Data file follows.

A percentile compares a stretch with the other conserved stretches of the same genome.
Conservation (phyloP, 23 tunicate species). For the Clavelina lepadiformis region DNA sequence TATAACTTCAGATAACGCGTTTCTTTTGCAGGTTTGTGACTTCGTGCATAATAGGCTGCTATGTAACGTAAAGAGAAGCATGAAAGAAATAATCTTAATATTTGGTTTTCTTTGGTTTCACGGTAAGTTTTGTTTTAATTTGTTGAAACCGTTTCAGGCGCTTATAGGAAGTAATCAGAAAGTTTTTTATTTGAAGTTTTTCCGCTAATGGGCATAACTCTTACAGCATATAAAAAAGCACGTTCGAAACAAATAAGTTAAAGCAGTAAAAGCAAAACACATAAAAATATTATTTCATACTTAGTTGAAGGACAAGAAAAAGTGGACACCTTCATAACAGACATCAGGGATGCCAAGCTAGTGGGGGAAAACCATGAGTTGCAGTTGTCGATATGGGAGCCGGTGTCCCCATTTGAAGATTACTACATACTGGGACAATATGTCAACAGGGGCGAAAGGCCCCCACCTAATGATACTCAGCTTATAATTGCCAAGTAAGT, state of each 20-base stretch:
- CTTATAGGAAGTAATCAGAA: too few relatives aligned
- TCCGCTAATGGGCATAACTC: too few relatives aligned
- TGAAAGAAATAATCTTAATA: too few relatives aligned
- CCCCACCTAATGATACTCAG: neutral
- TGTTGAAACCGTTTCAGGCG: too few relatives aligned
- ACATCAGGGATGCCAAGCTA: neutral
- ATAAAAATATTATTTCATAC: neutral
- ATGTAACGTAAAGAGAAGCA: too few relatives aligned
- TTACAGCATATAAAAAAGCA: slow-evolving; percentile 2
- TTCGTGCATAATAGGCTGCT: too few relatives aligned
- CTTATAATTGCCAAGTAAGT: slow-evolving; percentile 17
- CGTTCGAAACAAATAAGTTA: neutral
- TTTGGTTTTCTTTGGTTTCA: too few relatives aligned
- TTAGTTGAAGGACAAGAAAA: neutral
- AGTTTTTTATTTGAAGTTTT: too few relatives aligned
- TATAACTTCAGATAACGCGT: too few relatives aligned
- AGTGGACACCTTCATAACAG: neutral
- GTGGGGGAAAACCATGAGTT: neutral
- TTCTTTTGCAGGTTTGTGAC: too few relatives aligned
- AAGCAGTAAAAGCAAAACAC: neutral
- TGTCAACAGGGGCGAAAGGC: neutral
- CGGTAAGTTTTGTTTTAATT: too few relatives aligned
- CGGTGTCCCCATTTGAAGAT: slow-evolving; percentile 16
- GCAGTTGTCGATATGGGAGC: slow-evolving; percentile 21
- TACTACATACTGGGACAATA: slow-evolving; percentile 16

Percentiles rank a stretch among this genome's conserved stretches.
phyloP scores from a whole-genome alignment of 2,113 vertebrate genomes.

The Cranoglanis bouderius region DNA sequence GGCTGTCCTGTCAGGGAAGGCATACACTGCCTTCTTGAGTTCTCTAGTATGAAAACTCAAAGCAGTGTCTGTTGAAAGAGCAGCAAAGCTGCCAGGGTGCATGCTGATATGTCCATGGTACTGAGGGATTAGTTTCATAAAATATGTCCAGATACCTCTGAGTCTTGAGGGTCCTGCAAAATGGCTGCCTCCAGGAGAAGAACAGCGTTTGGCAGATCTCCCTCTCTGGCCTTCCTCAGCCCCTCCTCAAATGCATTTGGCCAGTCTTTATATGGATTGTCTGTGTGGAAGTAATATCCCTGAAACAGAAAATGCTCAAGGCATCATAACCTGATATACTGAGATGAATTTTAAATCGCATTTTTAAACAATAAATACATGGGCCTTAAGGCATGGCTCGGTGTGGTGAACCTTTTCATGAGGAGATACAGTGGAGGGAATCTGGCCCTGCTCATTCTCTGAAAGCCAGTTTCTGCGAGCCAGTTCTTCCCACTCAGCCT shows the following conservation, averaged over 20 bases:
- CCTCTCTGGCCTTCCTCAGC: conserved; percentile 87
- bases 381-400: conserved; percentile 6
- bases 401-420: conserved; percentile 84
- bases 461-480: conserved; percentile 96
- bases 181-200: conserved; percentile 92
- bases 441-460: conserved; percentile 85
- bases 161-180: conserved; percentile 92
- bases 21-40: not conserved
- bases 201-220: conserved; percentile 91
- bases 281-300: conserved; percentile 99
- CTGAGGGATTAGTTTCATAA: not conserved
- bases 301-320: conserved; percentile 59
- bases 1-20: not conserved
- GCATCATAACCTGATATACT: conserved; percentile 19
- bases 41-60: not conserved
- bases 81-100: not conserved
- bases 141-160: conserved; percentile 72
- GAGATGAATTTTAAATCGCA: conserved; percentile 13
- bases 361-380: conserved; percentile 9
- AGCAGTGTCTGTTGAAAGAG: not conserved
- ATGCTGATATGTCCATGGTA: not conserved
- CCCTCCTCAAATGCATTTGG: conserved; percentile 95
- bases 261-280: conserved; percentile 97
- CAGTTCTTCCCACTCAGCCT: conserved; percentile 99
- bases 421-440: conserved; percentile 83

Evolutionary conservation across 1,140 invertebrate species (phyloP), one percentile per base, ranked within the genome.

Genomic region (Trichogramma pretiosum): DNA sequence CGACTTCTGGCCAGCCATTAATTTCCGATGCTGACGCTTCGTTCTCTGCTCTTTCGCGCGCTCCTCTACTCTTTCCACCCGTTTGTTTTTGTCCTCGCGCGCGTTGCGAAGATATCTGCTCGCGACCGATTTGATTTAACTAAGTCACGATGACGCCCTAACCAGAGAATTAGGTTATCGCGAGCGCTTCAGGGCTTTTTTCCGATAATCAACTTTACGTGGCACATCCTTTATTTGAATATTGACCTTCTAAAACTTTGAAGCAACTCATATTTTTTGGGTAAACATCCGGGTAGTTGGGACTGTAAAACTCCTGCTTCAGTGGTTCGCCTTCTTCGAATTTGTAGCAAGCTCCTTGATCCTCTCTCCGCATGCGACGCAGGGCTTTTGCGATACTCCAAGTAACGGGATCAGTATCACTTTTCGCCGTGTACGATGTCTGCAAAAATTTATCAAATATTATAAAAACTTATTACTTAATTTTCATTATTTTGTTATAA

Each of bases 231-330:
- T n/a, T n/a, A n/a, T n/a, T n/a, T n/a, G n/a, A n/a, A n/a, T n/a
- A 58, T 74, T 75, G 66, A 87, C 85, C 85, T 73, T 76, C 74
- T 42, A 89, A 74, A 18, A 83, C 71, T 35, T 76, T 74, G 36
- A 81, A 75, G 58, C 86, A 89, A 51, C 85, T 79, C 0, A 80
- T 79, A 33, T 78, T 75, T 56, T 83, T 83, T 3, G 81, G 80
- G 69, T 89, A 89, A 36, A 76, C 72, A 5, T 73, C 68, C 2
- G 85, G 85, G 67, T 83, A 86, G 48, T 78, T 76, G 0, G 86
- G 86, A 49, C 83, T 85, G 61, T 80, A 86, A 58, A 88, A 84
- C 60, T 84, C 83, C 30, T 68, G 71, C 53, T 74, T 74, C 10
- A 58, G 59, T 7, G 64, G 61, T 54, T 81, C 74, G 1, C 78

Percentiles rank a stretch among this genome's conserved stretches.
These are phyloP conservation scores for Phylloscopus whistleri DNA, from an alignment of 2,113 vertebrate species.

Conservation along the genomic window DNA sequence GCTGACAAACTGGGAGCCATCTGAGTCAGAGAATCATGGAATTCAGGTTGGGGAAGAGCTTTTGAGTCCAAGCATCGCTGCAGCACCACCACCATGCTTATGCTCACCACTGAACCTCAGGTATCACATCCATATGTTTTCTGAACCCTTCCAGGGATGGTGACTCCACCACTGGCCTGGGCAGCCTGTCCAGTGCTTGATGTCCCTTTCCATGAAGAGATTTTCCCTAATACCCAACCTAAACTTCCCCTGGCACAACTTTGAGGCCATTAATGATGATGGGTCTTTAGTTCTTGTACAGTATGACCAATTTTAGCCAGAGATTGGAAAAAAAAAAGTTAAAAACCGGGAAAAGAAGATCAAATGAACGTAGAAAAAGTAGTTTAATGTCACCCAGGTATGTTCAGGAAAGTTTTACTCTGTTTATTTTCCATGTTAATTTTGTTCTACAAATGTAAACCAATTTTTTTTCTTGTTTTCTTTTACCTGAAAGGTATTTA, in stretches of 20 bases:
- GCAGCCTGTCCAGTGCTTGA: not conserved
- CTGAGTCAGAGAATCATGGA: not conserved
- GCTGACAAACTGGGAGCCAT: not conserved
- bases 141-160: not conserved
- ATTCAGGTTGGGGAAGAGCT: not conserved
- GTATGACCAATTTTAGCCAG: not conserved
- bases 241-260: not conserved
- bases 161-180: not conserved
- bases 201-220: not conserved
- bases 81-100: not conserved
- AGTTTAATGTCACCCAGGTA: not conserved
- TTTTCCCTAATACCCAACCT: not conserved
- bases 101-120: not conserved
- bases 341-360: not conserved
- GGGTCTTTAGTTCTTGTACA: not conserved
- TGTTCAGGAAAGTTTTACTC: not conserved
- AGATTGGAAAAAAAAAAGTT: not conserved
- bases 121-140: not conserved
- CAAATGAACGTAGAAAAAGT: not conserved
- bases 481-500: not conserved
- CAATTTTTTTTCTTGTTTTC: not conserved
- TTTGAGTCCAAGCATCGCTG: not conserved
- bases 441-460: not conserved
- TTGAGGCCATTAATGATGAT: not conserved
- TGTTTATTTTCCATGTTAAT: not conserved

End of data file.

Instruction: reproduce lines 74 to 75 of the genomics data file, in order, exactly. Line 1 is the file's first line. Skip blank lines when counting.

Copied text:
- GCTGACAAACTGGGAGCCAT: not conserved
- bases 141-160: not conserved